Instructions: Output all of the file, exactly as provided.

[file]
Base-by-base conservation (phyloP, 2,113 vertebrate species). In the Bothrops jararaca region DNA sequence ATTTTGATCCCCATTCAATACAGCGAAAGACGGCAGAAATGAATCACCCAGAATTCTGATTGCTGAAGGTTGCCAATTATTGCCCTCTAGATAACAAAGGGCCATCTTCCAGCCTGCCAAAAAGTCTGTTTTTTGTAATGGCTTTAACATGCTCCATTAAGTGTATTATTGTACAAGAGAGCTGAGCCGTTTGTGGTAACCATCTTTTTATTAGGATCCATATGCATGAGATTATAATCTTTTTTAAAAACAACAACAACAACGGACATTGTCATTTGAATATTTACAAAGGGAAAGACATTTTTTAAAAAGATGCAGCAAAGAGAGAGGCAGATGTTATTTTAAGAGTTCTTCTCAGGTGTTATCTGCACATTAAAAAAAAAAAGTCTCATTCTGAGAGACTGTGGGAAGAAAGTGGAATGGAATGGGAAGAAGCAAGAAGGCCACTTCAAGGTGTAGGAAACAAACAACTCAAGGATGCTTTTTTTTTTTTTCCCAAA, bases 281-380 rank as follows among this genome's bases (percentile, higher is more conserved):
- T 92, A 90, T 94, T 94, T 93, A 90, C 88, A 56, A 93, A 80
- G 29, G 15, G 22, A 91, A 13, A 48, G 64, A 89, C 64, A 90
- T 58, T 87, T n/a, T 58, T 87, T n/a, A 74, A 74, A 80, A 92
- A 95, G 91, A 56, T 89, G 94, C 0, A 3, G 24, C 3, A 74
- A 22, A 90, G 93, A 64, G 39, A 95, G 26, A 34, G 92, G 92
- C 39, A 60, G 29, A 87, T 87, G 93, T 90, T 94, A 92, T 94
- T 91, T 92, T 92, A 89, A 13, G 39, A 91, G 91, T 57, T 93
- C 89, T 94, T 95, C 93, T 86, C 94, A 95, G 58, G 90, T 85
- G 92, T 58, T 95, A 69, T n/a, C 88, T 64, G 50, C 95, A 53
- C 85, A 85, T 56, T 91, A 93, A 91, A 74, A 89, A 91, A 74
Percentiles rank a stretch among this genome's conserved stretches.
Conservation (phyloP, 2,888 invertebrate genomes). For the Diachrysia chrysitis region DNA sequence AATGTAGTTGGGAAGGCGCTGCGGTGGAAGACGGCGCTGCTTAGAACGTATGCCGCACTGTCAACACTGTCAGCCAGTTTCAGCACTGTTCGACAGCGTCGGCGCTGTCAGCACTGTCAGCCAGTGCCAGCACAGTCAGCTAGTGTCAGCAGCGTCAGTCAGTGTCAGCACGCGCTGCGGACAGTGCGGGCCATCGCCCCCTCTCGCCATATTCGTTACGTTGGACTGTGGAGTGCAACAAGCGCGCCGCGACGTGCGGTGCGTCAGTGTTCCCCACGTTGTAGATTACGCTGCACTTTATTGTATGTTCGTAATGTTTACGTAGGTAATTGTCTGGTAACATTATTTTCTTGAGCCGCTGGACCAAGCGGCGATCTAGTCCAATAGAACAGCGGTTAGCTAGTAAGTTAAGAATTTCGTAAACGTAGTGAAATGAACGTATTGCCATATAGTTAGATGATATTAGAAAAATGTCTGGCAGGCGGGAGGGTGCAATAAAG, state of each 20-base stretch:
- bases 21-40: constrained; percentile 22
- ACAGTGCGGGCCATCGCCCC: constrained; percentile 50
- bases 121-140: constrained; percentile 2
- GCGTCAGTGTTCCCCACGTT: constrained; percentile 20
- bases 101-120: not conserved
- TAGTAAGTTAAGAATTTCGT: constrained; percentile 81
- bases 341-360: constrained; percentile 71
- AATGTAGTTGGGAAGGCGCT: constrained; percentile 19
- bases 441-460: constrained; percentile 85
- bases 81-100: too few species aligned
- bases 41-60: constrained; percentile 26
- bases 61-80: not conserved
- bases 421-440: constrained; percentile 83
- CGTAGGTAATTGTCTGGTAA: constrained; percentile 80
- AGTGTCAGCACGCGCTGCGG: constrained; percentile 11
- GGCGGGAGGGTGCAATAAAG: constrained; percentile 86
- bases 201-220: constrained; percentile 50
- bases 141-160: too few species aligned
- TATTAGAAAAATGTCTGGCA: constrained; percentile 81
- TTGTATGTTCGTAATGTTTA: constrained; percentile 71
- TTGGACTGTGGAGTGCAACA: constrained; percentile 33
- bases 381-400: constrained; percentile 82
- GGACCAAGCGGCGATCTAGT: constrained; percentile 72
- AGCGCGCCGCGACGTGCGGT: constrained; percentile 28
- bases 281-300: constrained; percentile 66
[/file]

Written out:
Base-by-base conservation (phyloP, 2,113 vertebrate species). In the Bothrops jararaca region DNA sequence ATTTTGATCCCCATTCAATACAGCGAAAGACGGCAGAAATGAATCACCCAGAATTCTGATTGCTGAAGGTTGCCAATTATTGCCCTCTAGATAACAAAGGGCCATCTTCCAGCCTGCCAAAAAGTCTGTTTTTTGTAATGGCTTTAACATGCTCCATTAAGTGTATTATTGTACAAGAGAGCTGAGCCGTTTGTGGTAACCATCTTTTTATTAGGATCCATATGCATGAGATTATAATCTTTTTTAAAAACAACAACAACAACGGACATTGTCATTTGAATATTTACAAAGGGAAAGACATTTTTTAAAAAGATGCAGCAAAGAGAGAGGCAGATGTTATTTTAAGAGTTCTTCTCAGGTGTTATCTGCACATTAAAAAAAAAAAGTCTCATTCTGAGAGACTGTGGGAAGAAAGTGGAATGGAATGGGAAGAAGCAAGAAGGCCACTTCAAGGTGTAGGAAACAAACAACTCAAGGATGCTTTTTTTTTTTTTCCCAAA, bases 281-380 rank as follows among this genome's bases (percentile, higher is more conserved):
- T 92, A 90, T 94, T 94, T 93, A 90, C 88, A 56, A 93, A 80
- G 29, G 15, G 22, A 91, A 13, A 48, G 64, A 89, C 64, A 90
- T 58, T 87, T n/a, T 58, T 87, T n/a, A 74, A 74, A 80, A 92
- A 95, G 91, A 56, T 89, G 94, C 0, A 3, G 24, C 3, A 74
- A 22, A 90, G 93, A 64, G 39, A 95, G 26, A 34, G 92, G 92
- C 39, A 60, G 29, A 87, T 87, G 93, T 90, T 94, A 92, T 94
- T 91, T 92, T 92, A 89, A 13, G 39, A 91, G 91, T 57, T 93
- C 89, T 94, T 95, C 93, T 86, C 94, A 95, G 58, G 90, T 85
- G 92, T 58, T 95, A 69, T n/a, C 88, T 64, G 50, C 95, A 53
- C 85, A 85, T 56, T 91, A 93, A 91, A 74, A 89, A 91, A 74
Percentiles rank a stretch among this genome's conserved stretches.
Conservation (phyloP, 2,888 invertebrate genomes). For the Diachrysia chrysitis region DNA sequence AATGTAGTTGGGAAGGCGCTGCGGTGGAAGACGGCGCTGCTTAGAACGTATGCCGCACTGTCAACACTGTCAGCCAGTTTCAGCACTGTTCGACAGCGTCGGCGCTGTCAGCACTGTCAGCCAGTGCCAGCACAGTCAGCTAGTGTCAGCAGCGTCAGTCAGTGTCAGCACGCGCTGCGGACAGTGCGGGCCATCGCCCCCTCTCGCCATATTCGTTACGTTGGACTGTGGAGTGCAACAAGCGCGCCGCGACGTGCGGTGCGTCAGTGTTCCCCACGTTGTAGATTACGCTGCACTTTATTGTATGTTCGTAATGTTTACGTAGGTAATTGTCTGGTAACATTATTTTCTTGAGCCGCTGGACCAAGCGGCGATCTAGTCCAATAGAACAGCGGTTAGCTAGTAAGTTAAGAATTTCGTAAACGTAGTGAAATGAACGTATTGCCATATAGTTAGATGATATTAGAAAAATGTCTGGCAGGCGGGAGGGTGCAATAAAG, state of each 20-base stretch:
- bases 21-40: constrained; percentile 22
- ACAGTGCGGGCCATCGCCCC: constrained; percentile 50
- bases 121-140: constrained; percentile 2
- GCGTCAGTGTTCCCCACGTT: constrained; percentile 20
- bases 101-120: not conserved
- TAGTAAGTTAAGAATTTCGT: constrained; percentile 81
- bases 341-360: constrained; percentile 71
- AATGTAGTTGGGAAGGCGCT: constrained; percentile 19
- bases 441-460: constrained; percentile 85
- bases 81-100: too few species aligned
- bases 41-60: constrained; percentile 26
- bases 61-80: not conserved
- bases 421-440: constrained; percentile 83
- CGTAGGTAATTGTCTGGTAA: constrained; percentile 80
- AGTGTCAGCACGCGCTGCGG: constrained; percentile 11
- GGCGGGAGGGTGCAATAAAG: constrained; percentile 86
- bases 201-220: constrained; percentile 50
- bases 141-160: too few species aligned
- TATTAGAAAAATGTCTGGCA: constrained; percentile 81
- TTGTATGTTCGTAATGTTTA: constrained; percentile 71
- TTGGACTGTGGAGTGCAACA: constrained; percentile 33
- bases 381-400: constrained; percentile 82
- GGACCAAGCGGCGATCTAGT: constrained; percentile 72
- AGCGCGCCGCGACGTGCGGT: constrained; percentile 28
- bases 281-300: constrained; percentile 66